Climbing Gunung Rinjani

Gunung Rinjani

Climbing Gunung Rinjani is an exhilarating experience. For much of the finale it’s two steps up, one sliding back, on what feels like a deathly precipitous slope which repeatedly punishes your body. However, besides the expansive views you’ll likely experience, it feels even the blood pumping hurriedly around your body is celebrating. It’s such a spirited walk.

Our final ascent began in pitch darkness, around 2:30am. The group took off holding candles, with the lot of us spacing out over about half a kilometre, sticking to our little groups. I was happy to walk slowly at the back – that was until the sun started to rise.

Gunung Rinjani
The trail to Gunung Rinjani

Armed with my tripod, a few lenses, and my camera, I picked up the pace, leaving my slightly peeved partner with the guide (well, I was an aspiring photographer). Soon the inclination took a sharp turn, and the sides appeared to slip away, leaving a narrow, sheer path. The ground similarly changed, with the volcanic rocks providing for some disturbingly bad traction.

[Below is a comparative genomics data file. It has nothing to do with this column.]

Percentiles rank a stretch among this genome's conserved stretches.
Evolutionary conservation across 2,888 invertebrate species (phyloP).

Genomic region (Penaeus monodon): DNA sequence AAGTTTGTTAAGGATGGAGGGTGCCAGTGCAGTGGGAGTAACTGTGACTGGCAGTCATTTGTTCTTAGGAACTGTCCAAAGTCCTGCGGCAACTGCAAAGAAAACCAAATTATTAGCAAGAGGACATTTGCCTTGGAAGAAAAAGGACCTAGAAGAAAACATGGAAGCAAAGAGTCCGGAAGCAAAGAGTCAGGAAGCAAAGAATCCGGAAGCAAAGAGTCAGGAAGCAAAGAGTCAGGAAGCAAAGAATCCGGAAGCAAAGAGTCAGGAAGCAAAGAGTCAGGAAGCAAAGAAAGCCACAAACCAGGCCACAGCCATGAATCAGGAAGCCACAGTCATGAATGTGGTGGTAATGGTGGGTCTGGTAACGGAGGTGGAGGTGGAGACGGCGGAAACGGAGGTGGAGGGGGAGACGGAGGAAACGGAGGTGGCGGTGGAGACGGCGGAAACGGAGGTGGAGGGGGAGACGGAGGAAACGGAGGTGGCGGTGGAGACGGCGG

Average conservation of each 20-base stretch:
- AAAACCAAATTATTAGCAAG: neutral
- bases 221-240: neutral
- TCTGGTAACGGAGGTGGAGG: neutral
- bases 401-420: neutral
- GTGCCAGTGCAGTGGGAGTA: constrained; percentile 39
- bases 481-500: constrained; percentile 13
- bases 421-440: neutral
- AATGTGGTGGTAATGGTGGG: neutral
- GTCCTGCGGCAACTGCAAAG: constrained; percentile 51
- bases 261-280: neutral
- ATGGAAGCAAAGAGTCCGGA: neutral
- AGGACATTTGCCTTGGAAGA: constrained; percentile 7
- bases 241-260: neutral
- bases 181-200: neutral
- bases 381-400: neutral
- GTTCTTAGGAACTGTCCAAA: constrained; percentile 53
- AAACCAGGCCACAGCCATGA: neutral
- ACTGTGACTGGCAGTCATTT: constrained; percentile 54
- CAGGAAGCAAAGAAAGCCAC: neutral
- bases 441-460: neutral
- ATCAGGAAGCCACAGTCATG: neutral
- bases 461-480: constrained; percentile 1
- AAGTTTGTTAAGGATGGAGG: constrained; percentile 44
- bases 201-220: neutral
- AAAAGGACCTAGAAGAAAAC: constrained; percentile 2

Sliding one step back for every two forward was hard going. I’m a good walker, and have done many walks (being a high-energy person), but this was possibly the hardest one I’ve done. Heading up, we saw a few youngsters returning after their failed ascension. Gunung Rinjani is not for the faint of heart.

Gunung Rinjani

At 3,726 metres, it’s the second highest volcano in Indonesia, the land of volcanoes. It’s also an active volcano. While not a particularly high cone, it’s steep for an equipment-free climb, and a decent level of fitness is required to reach the top. At the summit, the caldera measures 6 x 8.5 kilometres across, and the views are staggeringly splendid.

Here abrupt slopes plunge violently into the volcano, while the oblique light hitting the caldera casts patterned shadows across the inner rim. To the east lies Komodo Island, surrounded by the Bali Sea, while Bali’s tallest volcano, Gunung Agung, looms impressively in the west. The walk is an unforgettable experience that’s worth every nauseating spasm your muscles will likely endure.

Do it before you get too old.

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